AC troubles at Gallup hospital create dangerous environment for patients and employees

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GALLUP, N.M. — Only two months after KOB 4 reported on serious financial troubles at Rehoboth McKinley Christian Hospital, patients and employees are claiming the hospital’s heating and cooling system is broken.

“The lobby thermostat was clocking at 93 degrees,” said Jaylyn Hinkley, a patient recently treated for COVID-19 at RMCH. “I was sitting in there with a fever with other people that were experiencing illness, and we were sitting in a room that has no ventilation, that has no open windows.”

Hinkley said conditions did not improve after she got to her room.

“Even with the fans on and the bay door open, which is the only door to the outside from the ER, my room that they put me in was 87 degrees.”

Another patient, Frederic Held, M.D., said he had a similar experience this month when he overheard one of his nurses equating her experience in the ICU to doing hot yoga.

Hospital officials told KOB this has only been an issue since Wednesday, and they have already fixed the problem.

A RMCHCS representative sent the following statement:

“The chiller went down early morning of Wednesday, June 22. Technicians made repairs to the chiller and it was back online around 11 a.m. Our plant operations department is working through a phased plan to make improvements to the HVAC system. From time to time, we do experience warmer than normal temperatures but continue to provide safe health care to our patients.”

During the most recent McKinley County Commission meeting, worried community members said these problems go back to the beginning of the year.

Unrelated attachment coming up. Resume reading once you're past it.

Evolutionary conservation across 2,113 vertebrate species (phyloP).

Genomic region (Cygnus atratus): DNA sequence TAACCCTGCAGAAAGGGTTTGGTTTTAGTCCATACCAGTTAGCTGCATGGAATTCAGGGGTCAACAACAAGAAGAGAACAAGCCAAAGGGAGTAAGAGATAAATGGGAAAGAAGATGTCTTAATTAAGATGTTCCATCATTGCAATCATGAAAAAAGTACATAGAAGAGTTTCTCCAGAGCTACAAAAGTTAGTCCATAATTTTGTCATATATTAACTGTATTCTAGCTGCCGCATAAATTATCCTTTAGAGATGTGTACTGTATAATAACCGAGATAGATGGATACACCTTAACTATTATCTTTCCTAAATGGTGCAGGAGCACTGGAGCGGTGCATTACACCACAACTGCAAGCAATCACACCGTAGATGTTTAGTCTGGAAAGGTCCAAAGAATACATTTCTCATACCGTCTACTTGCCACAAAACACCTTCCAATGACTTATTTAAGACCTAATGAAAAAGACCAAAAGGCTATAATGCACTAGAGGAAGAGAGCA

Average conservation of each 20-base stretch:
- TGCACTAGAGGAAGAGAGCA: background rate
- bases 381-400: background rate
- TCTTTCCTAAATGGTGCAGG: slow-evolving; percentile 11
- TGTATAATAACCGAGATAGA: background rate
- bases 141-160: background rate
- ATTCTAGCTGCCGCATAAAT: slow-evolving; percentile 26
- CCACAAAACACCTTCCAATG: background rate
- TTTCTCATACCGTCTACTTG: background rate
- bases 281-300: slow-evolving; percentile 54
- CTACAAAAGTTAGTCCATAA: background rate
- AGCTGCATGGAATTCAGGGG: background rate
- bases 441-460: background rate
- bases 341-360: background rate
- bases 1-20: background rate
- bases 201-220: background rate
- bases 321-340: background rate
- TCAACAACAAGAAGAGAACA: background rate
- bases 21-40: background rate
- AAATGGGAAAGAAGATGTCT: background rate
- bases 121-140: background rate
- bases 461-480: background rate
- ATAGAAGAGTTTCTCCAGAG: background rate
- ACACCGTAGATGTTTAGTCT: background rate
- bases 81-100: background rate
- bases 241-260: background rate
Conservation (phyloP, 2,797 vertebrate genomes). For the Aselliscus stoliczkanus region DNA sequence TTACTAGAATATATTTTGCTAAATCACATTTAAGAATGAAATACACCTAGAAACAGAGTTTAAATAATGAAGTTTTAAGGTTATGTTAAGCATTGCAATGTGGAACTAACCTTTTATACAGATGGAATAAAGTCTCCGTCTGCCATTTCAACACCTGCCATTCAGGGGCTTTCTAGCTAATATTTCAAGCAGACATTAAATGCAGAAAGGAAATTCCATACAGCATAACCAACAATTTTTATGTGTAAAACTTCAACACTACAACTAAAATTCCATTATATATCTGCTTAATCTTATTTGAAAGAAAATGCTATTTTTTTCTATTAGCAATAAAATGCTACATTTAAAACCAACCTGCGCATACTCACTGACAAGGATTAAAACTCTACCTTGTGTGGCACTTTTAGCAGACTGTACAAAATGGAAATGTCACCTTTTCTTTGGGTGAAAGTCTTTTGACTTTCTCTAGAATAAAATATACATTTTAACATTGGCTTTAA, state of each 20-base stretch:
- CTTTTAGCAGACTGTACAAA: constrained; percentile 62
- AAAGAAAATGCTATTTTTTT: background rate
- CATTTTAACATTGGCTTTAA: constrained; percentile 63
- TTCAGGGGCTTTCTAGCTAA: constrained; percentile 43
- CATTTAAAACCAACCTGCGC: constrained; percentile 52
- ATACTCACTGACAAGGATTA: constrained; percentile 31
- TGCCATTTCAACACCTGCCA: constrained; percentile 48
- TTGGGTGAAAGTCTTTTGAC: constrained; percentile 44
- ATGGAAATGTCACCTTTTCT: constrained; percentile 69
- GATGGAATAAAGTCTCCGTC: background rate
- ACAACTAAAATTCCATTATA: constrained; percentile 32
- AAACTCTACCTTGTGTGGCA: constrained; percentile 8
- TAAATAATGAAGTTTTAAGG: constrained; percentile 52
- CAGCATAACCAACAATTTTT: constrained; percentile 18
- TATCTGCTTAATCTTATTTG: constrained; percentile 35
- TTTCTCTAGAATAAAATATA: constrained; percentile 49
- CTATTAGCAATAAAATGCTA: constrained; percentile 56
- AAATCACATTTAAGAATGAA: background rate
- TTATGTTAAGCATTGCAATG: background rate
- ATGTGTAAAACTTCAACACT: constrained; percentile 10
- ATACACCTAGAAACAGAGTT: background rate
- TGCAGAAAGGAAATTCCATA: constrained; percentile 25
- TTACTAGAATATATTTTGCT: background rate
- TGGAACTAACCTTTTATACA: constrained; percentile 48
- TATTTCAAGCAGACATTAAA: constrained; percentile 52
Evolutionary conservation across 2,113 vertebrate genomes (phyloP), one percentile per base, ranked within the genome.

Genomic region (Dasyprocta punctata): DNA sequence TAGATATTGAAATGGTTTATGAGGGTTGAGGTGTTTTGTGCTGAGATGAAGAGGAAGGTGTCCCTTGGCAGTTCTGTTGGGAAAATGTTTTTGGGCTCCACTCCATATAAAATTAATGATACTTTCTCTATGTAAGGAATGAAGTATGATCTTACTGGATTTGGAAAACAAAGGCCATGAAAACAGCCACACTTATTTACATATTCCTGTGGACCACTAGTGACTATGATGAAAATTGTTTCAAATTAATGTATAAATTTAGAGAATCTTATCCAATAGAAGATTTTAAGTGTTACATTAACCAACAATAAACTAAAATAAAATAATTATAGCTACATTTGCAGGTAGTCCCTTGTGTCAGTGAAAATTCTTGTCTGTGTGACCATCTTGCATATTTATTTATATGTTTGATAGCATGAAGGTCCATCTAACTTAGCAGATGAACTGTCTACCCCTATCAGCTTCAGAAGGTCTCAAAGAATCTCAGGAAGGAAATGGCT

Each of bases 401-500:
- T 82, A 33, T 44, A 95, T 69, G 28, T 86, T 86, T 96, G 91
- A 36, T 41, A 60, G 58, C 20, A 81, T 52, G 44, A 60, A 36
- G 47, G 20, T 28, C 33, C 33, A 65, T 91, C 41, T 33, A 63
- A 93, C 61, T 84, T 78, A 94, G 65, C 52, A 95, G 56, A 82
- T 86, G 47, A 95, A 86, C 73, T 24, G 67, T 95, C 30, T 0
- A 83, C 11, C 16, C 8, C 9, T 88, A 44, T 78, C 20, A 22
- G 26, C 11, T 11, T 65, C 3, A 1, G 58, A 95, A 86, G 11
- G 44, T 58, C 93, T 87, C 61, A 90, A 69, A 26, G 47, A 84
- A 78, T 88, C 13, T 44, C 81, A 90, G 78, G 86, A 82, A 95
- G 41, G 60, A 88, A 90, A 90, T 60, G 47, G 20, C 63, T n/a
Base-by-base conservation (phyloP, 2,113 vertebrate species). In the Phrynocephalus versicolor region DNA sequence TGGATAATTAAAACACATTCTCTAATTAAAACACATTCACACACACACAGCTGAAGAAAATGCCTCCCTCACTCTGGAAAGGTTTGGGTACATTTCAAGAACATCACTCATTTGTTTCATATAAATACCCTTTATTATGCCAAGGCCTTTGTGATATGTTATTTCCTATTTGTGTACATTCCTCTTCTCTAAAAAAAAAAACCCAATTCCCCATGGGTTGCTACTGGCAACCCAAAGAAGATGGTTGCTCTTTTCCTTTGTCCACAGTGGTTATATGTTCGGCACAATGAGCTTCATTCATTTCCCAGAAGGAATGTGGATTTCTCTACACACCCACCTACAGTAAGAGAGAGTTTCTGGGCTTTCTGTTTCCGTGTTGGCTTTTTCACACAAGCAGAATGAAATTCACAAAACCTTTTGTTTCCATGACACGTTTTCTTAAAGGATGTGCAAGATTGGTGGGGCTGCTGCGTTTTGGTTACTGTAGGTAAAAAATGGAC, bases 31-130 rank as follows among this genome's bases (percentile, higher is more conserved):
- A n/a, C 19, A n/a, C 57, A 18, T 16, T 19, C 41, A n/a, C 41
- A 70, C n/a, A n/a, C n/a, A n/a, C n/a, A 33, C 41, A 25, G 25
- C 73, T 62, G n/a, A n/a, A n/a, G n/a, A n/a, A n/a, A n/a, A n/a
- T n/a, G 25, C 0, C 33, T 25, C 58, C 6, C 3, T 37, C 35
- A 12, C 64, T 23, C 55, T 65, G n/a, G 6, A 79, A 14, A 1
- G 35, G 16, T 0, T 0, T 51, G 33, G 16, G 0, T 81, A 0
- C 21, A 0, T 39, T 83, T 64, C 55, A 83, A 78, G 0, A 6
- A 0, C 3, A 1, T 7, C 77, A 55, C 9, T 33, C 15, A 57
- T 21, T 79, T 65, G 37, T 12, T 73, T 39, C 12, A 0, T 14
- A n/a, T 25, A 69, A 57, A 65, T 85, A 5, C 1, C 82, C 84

“Back in February, it was stated that there was a solution and a quote for the fixing the HVAC system, and the intention was for it to be fixed before the hot summer months,” one woman said during the public comment portion of the meeting Tuesday evening.

She went on to say, “staff that we have spoken to have been told that, quote, ‘The issue has been fixed,’ or, ‘That’s just the way it is,’ and it doesn’t seem that they have any real understanding of what the problem actually is or have any timeline for its remedy.”

Board Chairman Billy Moore argued that the pandemic has made it hard to order a new system, or any supplies for that matter.

“Most supplies are anywhere from 30 days to a year and a half,” he told KOB 4. “I recently ordered a new truck, and they told me it’d be 2023 before I could get it.”

Commissioner Moore also said $850,000 dollars have been approved for a whole new HVAC system, which is supposed to be installed right away.

Back in April, he said the hospital was down to its final two weeks of cash on hand, but claims it is in a much better financial position today. He added that the hospital had been waiting on reimbursements from the federal government, and the county set up a loan agreement with a local bank for the hospital.

He said the issues with RMCH are not going away overnight, but between hospital leadership and McKinley County, things are moving forward.